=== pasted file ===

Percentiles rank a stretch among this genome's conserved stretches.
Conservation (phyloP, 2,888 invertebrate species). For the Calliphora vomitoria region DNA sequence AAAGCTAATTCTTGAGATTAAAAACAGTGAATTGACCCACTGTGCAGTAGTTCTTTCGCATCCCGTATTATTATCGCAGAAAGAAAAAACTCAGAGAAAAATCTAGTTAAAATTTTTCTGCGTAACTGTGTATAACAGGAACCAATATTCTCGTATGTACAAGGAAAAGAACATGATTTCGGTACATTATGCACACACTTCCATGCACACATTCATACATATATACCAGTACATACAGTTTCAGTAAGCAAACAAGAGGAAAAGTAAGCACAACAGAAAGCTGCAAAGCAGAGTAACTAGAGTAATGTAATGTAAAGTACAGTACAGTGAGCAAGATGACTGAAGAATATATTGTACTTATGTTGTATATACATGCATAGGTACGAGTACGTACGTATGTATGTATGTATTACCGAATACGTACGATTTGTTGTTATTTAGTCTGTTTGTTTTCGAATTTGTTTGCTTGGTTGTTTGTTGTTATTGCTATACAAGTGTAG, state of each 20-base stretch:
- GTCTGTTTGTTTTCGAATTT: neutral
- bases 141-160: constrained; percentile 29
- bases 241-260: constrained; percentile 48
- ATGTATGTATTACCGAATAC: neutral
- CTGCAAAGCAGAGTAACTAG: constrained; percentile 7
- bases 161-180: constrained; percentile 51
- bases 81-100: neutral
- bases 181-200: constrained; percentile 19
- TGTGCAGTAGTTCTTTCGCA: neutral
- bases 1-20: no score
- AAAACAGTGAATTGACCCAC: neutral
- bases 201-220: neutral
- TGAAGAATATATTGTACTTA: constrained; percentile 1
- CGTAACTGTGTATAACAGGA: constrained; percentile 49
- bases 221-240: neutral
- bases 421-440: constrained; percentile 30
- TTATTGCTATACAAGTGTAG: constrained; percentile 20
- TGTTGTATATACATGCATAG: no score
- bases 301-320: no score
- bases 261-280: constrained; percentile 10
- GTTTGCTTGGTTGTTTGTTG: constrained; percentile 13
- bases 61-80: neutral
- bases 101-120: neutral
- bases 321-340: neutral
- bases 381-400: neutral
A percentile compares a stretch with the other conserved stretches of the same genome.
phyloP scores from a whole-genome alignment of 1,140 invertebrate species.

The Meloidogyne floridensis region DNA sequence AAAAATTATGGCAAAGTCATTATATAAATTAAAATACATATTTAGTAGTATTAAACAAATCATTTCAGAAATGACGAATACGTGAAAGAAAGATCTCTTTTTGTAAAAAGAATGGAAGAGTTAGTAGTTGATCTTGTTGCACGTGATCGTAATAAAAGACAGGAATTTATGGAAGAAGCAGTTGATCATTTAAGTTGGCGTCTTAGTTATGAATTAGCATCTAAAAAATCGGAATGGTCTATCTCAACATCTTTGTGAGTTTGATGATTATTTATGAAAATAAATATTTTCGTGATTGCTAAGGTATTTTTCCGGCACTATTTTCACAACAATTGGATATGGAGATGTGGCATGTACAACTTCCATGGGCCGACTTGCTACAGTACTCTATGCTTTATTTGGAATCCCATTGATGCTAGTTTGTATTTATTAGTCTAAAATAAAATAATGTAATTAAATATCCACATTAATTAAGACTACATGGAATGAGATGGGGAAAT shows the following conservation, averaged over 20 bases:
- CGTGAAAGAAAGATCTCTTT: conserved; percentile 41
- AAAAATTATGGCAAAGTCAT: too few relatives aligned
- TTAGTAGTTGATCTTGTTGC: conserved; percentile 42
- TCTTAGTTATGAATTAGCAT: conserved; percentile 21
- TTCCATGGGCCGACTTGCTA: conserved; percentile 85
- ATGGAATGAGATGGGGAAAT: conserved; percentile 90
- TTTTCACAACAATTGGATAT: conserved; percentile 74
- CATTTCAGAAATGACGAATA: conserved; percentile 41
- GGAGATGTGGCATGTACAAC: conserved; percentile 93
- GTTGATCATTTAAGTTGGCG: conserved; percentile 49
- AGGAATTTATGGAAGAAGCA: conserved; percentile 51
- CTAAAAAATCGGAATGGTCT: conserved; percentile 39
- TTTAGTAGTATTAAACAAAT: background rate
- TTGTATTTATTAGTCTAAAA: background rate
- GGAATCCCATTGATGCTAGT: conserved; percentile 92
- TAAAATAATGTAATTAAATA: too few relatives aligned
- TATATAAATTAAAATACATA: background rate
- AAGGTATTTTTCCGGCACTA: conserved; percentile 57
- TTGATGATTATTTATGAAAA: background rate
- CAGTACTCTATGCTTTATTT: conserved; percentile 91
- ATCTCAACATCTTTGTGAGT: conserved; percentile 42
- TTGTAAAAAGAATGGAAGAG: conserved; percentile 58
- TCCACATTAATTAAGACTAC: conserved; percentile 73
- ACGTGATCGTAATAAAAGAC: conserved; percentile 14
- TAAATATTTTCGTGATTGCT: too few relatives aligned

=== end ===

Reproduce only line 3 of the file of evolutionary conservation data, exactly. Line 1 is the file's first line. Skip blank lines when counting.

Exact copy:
- GTCTGTTTGTTTTCGAATTT: neutral